The Magnolia Apartments will help “influence the homeless system,” says The Road Home’s executive director, by “attracting people who are really struggling to get into an apartment.”
A new permanent housing development in downtown Salt Lake City will bring at least 65 homeless people off the streets or shelters over the next month.
Units come online as the city grapples with what appears to be a growing population with no shelter and a shortage of housing, making it difficult to get people through the shelter system.
“We’re going to see an impact on the homeless system with these 65 units,” said Michelle Flynn, executive director of The Road Home nonprofit, which will operate the complex, during a media tour of the building Thursday. “We attract people who are really struggling to get into an apartment.”
The studio apartments in the Magnolia complex at 165 S. 300 East will make all the difference to the chronically homeless they will soon call home, a group of people Flynn describes as “most at risk”.
However, Flynn realized that the units represented a small dent in the huge demand for housing in the Salt Lake Valley, both for people affected by homelessness and for the population at large.
To meet the needs of people who are not protected, the county needs even more permanent supportive housing that gives residents access to case workers and other services, Flynn said. However, she said many other types of housing solutions are also needed to cater to people’s diverse circumstances.
“We’re looking for other types of single units, single-room units that might provide a lighter version of support services for individuals … men or women who work, just don’t make enough money, don’t really need support services,” she said. “We also need some of it.”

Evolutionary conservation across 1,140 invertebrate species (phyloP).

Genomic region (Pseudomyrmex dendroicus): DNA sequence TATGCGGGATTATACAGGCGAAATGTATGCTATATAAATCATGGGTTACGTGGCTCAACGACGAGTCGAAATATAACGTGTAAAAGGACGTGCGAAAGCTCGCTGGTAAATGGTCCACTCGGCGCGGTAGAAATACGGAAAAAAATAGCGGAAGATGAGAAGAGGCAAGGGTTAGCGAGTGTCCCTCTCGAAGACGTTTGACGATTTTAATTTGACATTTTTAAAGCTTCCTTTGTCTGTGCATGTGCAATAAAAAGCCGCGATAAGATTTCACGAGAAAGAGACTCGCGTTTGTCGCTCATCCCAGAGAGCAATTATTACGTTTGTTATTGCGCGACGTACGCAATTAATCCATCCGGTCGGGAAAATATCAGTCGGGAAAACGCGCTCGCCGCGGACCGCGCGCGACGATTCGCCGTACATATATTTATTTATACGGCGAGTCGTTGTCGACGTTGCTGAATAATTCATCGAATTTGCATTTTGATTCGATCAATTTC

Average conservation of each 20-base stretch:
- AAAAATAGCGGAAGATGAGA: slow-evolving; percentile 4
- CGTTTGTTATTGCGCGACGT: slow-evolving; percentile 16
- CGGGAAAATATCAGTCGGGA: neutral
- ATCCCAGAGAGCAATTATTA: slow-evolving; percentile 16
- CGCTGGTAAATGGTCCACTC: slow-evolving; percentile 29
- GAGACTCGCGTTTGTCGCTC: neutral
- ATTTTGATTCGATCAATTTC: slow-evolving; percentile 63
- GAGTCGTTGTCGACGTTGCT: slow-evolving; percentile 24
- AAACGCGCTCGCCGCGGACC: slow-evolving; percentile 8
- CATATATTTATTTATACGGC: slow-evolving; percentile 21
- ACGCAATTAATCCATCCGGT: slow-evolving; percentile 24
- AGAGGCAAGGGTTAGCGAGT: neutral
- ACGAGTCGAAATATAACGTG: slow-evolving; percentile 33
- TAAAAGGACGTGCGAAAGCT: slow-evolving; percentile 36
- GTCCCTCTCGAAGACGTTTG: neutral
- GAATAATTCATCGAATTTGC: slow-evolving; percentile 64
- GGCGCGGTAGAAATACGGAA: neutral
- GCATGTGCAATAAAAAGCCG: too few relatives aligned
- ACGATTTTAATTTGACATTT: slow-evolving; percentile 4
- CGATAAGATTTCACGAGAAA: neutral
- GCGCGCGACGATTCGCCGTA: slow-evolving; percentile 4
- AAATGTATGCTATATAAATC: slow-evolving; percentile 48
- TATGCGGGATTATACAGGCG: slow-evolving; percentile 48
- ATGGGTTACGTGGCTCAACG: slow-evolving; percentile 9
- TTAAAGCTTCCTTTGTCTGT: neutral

Among the housing solutions the city is exploring is a small home that village leaders see as an option to help people overcome homelessness and build communities.
The Magnolia joins several existing permanent housing complexes in the Salt Lake County area that are also geared towards a âlive firstâ model, the primary aim of which is to get people into stable living conditions so that they can meet other needs can fulfill their lives.
These long-term homes, which offer heavily subsidized or free rents, have proven extremely successful in Salt Lake County communities with retention rates of around 95%. In Utah County, such efforts have resulted in a 50% decrease in the homeless population over the past three years.
Unlike many permanent supportive housing projects in the Salt Lake Valley – like The Road Home’s Palmer Court, a 201-person community that was retrofitted from a former Holiday Inn – the Magnolia was built with people homeless in mind, noted Flynn.
The $ 17 million facility has large, open windows, and rooms are furnished with kitchen appliances and bedding purchased by volunteers, including from a new volunteer program in Salt Lake City, as well as two weeks of food to get you started. Residents also have access to case management and other on-site programs.
The building “burned support into the bones,” said Salt Lake City Mayor Erin Mendenhall at a ribbon-cutting event for the facility on Thursday.
“It’s big and beautiful, and it’s a place for these Salt Lakers to establish their next stages in life and build a community because homelessness is largely the result of catastrophic loss of family and community,” she said. “So it’s vitally important for us to re-establish connections and nurture new ones, and that’s part of what this building designed and ultimately built – not just living space, but community building and relationships.”
The Salt Lake Tribune will update this report